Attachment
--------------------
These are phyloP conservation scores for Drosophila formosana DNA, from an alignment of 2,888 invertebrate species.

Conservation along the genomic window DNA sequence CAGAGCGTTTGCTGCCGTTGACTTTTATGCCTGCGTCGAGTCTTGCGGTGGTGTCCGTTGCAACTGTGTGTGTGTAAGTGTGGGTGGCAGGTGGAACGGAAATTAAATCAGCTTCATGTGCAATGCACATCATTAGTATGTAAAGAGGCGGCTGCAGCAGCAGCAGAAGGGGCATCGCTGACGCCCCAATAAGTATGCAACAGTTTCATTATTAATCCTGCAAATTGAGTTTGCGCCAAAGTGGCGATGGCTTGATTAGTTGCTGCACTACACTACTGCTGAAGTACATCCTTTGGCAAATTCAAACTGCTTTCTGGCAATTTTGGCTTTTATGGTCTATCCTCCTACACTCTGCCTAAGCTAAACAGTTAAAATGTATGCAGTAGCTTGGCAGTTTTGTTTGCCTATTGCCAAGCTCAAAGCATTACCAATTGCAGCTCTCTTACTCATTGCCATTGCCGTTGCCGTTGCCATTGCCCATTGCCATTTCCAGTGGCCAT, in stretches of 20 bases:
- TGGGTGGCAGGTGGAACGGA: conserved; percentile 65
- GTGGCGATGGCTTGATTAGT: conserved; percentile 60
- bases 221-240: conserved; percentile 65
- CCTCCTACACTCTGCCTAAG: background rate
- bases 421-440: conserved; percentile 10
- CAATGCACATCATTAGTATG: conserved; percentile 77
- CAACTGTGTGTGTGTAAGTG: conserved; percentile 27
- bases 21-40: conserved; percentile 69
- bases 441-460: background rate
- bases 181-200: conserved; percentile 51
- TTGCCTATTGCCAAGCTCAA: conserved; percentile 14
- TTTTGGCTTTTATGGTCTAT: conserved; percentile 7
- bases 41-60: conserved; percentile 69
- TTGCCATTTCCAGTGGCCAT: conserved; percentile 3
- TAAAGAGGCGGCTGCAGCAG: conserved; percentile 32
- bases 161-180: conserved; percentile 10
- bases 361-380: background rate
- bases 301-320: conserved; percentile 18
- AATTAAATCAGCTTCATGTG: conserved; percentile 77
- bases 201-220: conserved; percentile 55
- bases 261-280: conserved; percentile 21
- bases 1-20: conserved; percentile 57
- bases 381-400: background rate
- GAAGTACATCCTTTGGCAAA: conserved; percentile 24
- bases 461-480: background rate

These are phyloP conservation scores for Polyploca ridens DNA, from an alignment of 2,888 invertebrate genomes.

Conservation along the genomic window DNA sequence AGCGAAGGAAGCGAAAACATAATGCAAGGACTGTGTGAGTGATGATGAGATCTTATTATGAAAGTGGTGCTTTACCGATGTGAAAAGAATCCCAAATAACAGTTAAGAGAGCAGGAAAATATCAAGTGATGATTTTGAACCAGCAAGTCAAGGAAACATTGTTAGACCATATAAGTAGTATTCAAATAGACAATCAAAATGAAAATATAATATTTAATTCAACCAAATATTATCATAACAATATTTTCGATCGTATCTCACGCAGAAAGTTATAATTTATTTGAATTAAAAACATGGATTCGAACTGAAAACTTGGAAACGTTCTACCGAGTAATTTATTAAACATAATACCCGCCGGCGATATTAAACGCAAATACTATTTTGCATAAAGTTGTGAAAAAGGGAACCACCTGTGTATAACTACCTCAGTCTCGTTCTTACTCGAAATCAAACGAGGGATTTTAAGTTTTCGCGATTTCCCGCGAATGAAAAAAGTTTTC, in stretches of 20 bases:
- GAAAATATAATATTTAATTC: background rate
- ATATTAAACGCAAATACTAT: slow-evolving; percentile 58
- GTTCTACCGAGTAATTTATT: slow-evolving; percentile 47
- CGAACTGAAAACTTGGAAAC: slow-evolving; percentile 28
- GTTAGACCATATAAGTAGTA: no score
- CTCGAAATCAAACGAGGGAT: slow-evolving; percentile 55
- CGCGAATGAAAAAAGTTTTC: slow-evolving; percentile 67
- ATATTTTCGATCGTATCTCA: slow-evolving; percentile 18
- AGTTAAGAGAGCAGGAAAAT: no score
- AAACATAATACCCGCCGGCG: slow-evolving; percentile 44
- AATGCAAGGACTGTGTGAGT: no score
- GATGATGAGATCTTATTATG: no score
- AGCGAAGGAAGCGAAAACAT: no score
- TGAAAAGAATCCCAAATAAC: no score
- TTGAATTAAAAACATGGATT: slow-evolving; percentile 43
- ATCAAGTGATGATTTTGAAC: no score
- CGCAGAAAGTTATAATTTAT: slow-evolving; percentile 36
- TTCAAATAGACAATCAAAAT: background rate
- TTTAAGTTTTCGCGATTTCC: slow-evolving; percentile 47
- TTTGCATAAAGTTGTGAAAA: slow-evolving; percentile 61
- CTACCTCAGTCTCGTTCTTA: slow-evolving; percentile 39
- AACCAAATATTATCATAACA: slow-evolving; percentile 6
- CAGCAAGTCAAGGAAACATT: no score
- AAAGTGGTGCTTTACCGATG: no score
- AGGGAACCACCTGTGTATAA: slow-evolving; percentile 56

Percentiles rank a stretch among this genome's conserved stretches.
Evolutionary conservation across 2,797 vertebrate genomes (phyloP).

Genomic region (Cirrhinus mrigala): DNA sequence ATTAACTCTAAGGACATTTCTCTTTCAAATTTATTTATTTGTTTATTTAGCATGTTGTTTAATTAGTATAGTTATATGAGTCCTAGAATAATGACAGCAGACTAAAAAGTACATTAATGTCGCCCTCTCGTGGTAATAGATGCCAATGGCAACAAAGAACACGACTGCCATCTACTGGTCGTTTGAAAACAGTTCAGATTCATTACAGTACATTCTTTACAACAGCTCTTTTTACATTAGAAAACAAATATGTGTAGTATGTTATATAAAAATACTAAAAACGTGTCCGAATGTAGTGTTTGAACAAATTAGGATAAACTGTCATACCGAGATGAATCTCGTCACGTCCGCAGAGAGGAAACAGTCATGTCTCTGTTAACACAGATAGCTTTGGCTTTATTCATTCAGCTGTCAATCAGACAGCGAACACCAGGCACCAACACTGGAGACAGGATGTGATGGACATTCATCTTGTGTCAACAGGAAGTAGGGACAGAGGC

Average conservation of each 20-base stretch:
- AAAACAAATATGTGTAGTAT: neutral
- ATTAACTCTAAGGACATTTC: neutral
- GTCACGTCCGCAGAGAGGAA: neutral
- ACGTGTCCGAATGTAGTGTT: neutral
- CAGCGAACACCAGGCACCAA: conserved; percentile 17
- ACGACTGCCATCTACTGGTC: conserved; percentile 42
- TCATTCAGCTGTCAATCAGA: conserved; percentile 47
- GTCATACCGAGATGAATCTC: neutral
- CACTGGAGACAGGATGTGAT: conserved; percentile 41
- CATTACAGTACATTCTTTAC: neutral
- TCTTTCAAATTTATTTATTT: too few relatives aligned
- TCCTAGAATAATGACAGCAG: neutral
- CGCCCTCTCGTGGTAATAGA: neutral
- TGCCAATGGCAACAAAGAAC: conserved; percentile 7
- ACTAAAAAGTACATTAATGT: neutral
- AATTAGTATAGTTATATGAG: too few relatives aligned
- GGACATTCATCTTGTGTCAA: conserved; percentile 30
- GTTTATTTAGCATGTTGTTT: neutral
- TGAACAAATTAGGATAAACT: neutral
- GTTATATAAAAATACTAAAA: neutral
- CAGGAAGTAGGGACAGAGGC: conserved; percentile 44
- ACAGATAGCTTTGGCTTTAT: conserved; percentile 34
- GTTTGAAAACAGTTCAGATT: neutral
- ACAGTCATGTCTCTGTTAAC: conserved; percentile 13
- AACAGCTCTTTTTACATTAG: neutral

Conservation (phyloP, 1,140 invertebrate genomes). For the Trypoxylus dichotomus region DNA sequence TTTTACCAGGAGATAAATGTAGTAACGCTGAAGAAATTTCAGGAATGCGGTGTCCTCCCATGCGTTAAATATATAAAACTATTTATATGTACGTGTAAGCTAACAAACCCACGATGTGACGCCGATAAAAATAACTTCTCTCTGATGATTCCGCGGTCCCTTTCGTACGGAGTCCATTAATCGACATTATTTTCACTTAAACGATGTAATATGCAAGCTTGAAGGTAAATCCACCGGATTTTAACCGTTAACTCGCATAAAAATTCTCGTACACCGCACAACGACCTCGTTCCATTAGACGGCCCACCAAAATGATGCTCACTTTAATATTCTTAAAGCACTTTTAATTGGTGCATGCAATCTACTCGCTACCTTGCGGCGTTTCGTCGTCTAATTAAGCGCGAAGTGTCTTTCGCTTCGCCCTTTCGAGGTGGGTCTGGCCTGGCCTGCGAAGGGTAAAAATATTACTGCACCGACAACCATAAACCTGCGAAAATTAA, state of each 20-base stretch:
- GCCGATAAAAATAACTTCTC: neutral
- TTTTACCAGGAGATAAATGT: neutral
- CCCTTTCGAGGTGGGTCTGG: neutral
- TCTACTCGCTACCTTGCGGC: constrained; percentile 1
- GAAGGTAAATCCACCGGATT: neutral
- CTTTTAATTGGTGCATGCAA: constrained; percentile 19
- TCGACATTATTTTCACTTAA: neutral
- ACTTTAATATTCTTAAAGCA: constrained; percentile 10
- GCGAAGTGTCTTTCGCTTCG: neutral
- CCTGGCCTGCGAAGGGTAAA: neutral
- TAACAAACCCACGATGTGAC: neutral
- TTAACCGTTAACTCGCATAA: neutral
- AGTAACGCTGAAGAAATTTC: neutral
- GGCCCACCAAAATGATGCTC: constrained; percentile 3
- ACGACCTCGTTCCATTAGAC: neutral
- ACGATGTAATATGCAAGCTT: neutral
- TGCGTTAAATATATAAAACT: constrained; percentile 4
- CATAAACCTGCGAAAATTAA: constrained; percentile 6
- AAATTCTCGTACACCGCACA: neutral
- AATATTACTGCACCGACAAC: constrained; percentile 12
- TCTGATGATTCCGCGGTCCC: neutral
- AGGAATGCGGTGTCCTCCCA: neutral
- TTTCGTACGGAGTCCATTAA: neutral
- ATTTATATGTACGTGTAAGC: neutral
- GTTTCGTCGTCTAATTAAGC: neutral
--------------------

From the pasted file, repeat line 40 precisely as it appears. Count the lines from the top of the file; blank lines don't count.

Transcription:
- AATGCAAGGACTGTGTGAGT: no score